Since I had fun videoing Rob's class on Saturday, I decided to bring the camera along and play with it on the dive. In hindsight it would have made sense to play with it some more on a shallower dive, since it seemed to take up a lot of my time even though I only took about 6 minutes of video on the dive :) On the way down, we found good viz, as expected. We passed a big egg yolk jelly on the way down (which I wish I had video'd, but I was holding out hope for seeing one on the reef). Not long after we got going on the bottom, Rob (or someone) found a basket star. Kevin and I headed back to check it out. There was a bit of a crowd around it, so I took a few seconds of footage (with Kevin's light with video reflector on it) and then backed off. I came back a couple of minutes later and got a bit more footage, but I think I may have disturbed Rob as he was about to setup a shot. Oops. From there, we headed clockwise. We really didn't make it all that far around. It was a very fishy dive, with swarms of juvey rockfish, plus some bigger rockfish on top of the pinnacle. I also saw a few small lingcods. Other than that, it was the usual suspects. I found a couple of Dotos with an egg ribbon near them, and an Aldisa cooperi. But I wasn't really looking for slugs.

Eventually we doubled back toward the way we came, and swung around the top of the pinnacle, before shooting a bag and starting our drift. The deco was pretty uneventful until 20 or 30 feet, where it was super thick with small jellyfish. I'm not sure what they were, but I felt like I was floating in a tank at the aquarium! It was pretty cool. When we got to the surface, conditions had deteriorated. It was quite windy. Greg reported that it had gotten super snotty while we were in the water and then calmed down a little by the time we came up. So we got the hell out of there once everyone was collected. It was a bit rough on the way back from Carmel.

There was quite a bit of ambivalence about doing a second dive, and there had been a lot of blue whale sitings recently, so we decided to go for a ride and see what we could find. After quite a bit of driving around we found the mother lode. Well, a few anyway. I'd never seen a blue whale before. Rob saw one/some the weekend and described it like seeing a smaller whale but it just keeps going and going and going before it sinks back beneath the water. That is a pretty good description. They are also way more blue than I expected! I pointed the video camera in their general direction while we were watching them and attempted to get a bit of footage. Rob told me that I should really aim it, but I told him I was more interested in seeing the whales than video'ing them :) Right before we took off back to the dock, we also saw a sea otter with a crab on his tummy that he was feasting on. It was the best example of a sea otter feeding that I have seen in the wild.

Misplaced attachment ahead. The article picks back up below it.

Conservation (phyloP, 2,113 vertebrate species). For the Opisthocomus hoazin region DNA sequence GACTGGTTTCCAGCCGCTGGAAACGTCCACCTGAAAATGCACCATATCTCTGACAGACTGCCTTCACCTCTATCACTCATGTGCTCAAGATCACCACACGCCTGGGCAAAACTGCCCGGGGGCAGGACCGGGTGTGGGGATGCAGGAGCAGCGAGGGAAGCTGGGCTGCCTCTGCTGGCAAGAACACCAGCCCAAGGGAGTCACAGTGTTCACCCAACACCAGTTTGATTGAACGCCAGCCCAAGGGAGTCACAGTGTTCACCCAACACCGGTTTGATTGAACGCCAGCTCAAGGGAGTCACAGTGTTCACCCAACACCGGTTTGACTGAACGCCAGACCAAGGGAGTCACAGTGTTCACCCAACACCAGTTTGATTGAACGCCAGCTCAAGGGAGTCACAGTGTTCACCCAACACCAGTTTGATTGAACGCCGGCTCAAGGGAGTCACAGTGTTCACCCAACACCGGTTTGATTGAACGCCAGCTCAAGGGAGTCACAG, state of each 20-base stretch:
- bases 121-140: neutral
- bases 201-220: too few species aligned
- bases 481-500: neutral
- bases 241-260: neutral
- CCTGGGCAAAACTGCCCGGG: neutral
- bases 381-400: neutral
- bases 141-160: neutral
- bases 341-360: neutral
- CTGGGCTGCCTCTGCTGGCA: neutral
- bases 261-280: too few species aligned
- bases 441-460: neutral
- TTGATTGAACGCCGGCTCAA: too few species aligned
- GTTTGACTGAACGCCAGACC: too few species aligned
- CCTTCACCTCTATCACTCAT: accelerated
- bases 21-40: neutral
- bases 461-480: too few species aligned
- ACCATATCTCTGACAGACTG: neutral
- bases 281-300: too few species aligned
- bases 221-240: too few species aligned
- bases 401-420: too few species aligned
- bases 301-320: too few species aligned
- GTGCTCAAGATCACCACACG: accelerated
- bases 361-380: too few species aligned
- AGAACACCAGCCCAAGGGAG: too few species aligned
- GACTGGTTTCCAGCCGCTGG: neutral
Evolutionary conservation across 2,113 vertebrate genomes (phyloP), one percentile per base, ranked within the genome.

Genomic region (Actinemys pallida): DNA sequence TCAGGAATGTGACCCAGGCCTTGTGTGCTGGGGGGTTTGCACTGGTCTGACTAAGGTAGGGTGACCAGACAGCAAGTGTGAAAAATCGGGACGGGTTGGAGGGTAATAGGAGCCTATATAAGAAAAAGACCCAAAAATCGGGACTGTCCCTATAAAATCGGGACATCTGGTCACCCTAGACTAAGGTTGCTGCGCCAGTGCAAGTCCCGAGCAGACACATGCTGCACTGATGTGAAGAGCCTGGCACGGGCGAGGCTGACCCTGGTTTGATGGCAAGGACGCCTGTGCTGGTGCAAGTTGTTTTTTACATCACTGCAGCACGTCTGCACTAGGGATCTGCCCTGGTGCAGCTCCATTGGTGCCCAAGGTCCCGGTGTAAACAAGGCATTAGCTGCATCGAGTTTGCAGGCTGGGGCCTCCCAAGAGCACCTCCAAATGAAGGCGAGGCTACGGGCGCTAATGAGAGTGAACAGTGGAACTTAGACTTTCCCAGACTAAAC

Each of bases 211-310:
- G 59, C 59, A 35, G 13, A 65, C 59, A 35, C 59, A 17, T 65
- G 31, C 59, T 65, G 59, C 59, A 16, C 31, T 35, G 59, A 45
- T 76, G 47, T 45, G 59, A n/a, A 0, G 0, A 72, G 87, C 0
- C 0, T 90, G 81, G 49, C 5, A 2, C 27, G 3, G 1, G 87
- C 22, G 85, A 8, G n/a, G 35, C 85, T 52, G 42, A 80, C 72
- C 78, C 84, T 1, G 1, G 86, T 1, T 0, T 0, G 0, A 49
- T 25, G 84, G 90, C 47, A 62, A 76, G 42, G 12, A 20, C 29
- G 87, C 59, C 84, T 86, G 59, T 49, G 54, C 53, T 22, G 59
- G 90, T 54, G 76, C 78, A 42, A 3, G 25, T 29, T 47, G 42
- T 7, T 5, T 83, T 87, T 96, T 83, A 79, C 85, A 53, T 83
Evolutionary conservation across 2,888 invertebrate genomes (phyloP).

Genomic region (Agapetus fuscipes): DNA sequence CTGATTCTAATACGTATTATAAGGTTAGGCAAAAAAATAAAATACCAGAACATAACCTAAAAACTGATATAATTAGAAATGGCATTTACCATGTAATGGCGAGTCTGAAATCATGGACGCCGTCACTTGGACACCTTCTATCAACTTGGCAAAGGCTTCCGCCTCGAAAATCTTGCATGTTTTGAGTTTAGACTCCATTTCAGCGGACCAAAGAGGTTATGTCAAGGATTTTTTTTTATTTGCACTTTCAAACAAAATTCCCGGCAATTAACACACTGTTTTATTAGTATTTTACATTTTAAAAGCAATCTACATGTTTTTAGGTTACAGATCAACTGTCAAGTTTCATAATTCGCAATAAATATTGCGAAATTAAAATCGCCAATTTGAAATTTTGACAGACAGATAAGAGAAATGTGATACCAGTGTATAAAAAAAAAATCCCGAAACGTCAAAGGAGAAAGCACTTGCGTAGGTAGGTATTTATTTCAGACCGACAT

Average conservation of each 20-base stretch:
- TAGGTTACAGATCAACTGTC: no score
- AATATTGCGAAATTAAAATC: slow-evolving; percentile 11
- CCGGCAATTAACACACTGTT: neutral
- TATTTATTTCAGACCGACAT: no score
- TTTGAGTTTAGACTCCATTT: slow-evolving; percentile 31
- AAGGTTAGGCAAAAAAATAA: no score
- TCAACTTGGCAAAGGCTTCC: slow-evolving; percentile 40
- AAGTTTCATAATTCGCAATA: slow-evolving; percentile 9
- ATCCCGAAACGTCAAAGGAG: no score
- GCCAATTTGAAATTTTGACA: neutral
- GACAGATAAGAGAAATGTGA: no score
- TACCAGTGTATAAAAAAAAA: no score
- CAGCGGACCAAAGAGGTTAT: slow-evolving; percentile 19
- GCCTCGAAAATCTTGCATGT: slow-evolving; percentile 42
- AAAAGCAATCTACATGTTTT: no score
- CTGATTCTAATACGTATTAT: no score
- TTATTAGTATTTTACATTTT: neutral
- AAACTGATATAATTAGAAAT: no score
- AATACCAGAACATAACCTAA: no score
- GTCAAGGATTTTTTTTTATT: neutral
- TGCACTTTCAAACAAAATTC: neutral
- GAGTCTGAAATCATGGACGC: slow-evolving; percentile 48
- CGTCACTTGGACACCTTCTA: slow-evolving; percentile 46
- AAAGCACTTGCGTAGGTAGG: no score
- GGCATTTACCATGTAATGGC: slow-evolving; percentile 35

Lunch at the Chowder House.

Apparently Rob has become such a picture snob that he didn't think any of his pics from Montana were worth posting. So I guess you have to live with my video instead.

Sunday, July 4, 2010

July 4 Recreational Boat

We had a recreational boat on July. I dove with Rob and Kevin. I didn't post a report for a while, because I was waiting for pictures from Rob and/or Clinton. But apparently neither of them "got anything", whatever that means ;) But I did want to write a quick report, so that the dive wasn't lost in the annals of dive history. Since Bunny Kenn was the only one man enough to post anything from the trip, I have included his video here (I wasn't diving with him, though I do make a cameo appearance in the video). Conditions were not exactly what you would call wonderful, but we did make it down to Outer Butterfly House. Once in the water, conditions were still not wonderful -- it was bright blue but pretty chunky in some spots, and in other spots it was just green (which I think you can see in the video). I had a couple of good slug finds, including a Dirona. Nothing terribly unusual though. Clinton found a wolf eel, which was cool. Those were the most notable events of the dive.

When we got back on board, it was damn sporty. So we hid in the bay for the second dive. We ended up at Eric's Pinnacle, which Rob has never been to. Viz was likewise not wonderful, and it was especially murky on top. We meandered around the base, and explored off into the sand a bit. Out in the sand, we saw a small octopus and a bunch of squid eggs. Back on the structure, we found one spot that was teeming with Hermissendas. There seemed to be some decent rockfish, but they were mostly at the top of the pinnacle, where the viz was terrible. We did see a couple of treefish (or maybe the same one twice?) which I remember seeing the last time I was at Eric's too.

After the boat, we went to Sue and Beto's for a post-dive BBQ, which made up for the crappy diving.